It’s So Much Easier to Say “No.”
When you’re working on a low-budg’, independent, passion project, you are at the mercy of so much good will. You need people all around you who want to help you make your show solely because they think what you’re doing is cool or possibly just for the sake of helping somebody. Today, I’m thinking particularly of those who control locations. If somebody you’ve never heard of arrives out of the blue and asks to film something in your store/bar/home, the path of least resistant is to say “No.” We’re all busy already. If you say “No,” you’re not adding anything new to that already heaping plate of activities and responsibilities. You don’t have to do anything. You can just go on doing whatever it is you do without having the hassle of dealing with something new and—for the uninitiated—mysterious. So let’s hear it for the folks who say “Yes.”
We’ve had the best luck with independent, one-location operations. If you can contact a place and get ahold of the owner and originator of a business within one transfer or by leaving a note, they’re more apt to help out. Maybe it’s because they know what it’s like to try and force something into being, maybe it’s just to try something new, but they’re the most laid back about the whole thing. The more franchised an operation, the more levels you need to move through, the harder it ges to reach that “Yes.” I think it’s because once you reach a certain level of the company, the person being asked already has so many different things under their purview they’d rather not have something else to have to remember. Plus, like I said, mysterious. If you don’t know all of the factors involved in what someone is asking you, why risk the disruption? It makes sense. That’s why Half Price Books was so unexpected. They allowed us to shoot back when we were recording on mini-dv tape and getting substantially less views. I have no idea why they did it, but I love them for it. They’re a franchise with a ton of locations throughout the US. They had literally NOTHING to gain by letting us film in their store. But they did it anyway. The super coolest. Not to say all the others aren’t. All the independent places that have opened their doors to us—Dark Tower Comics, Bridie McKenna’s Pub, Close Knit, The Honky Tonk, The Wooden Nickel—such nice folks. I love them all.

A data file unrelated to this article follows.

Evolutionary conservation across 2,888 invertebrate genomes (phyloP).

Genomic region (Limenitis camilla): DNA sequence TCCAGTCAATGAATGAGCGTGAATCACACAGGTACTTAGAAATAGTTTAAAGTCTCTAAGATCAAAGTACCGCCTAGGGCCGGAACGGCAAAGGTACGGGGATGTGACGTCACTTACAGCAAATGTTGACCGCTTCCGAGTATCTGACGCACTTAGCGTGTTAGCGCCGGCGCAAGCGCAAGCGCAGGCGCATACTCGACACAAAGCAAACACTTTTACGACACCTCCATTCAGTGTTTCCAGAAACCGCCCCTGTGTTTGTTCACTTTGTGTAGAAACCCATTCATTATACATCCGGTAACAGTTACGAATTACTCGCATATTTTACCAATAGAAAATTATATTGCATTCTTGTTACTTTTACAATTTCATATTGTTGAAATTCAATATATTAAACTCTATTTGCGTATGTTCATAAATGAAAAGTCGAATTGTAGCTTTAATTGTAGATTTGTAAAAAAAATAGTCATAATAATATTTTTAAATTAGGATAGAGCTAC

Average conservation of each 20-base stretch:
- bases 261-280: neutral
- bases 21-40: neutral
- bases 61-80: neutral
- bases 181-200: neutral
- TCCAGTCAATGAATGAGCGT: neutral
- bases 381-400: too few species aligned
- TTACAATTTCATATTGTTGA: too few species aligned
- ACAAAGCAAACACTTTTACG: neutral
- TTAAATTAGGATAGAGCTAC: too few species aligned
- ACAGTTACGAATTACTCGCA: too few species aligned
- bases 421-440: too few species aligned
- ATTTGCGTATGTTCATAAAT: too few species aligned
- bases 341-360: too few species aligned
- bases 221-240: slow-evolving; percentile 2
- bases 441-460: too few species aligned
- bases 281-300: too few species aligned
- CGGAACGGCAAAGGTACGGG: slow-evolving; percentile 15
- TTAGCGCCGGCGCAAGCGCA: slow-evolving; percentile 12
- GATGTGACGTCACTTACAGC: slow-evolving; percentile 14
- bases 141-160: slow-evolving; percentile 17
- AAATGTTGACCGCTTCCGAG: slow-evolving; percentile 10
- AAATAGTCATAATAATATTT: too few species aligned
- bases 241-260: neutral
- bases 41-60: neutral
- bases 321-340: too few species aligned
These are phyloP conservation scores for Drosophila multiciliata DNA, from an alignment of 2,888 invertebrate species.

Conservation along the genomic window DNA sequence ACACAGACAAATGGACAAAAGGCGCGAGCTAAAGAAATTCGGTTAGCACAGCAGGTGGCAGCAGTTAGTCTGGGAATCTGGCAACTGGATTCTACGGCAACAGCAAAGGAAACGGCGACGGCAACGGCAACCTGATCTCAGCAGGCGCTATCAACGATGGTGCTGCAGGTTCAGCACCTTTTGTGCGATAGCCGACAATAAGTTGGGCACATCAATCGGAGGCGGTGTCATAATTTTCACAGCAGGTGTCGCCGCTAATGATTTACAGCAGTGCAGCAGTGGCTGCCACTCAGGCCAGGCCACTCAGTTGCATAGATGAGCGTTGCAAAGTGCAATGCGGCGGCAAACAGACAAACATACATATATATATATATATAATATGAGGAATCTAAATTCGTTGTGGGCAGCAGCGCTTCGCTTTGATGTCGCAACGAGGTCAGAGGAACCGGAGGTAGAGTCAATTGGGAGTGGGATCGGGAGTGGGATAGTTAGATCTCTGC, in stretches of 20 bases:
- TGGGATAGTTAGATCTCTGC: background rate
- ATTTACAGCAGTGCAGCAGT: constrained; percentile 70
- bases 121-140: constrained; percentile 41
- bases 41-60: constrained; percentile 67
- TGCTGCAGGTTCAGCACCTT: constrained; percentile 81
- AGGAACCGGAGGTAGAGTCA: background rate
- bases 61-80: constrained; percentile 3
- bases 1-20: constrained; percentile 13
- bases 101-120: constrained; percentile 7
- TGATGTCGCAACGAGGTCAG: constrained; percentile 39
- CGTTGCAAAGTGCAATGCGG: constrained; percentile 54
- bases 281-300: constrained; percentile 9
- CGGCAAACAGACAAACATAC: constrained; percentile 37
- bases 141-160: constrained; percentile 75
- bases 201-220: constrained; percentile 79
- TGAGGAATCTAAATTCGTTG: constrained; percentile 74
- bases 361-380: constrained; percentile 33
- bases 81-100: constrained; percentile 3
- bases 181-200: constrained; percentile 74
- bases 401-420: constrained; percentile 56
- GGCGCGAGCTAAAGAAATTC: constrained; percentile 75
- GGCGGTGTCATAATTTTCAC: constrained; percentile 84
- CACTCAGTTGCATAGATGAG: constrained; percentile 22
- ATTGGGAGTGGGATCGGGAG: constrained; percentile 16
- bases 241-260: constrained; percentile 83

This is all on my mind because it’s friggin’ hard to find a parking garage to shoot in. Just saying.
Thanks for reading.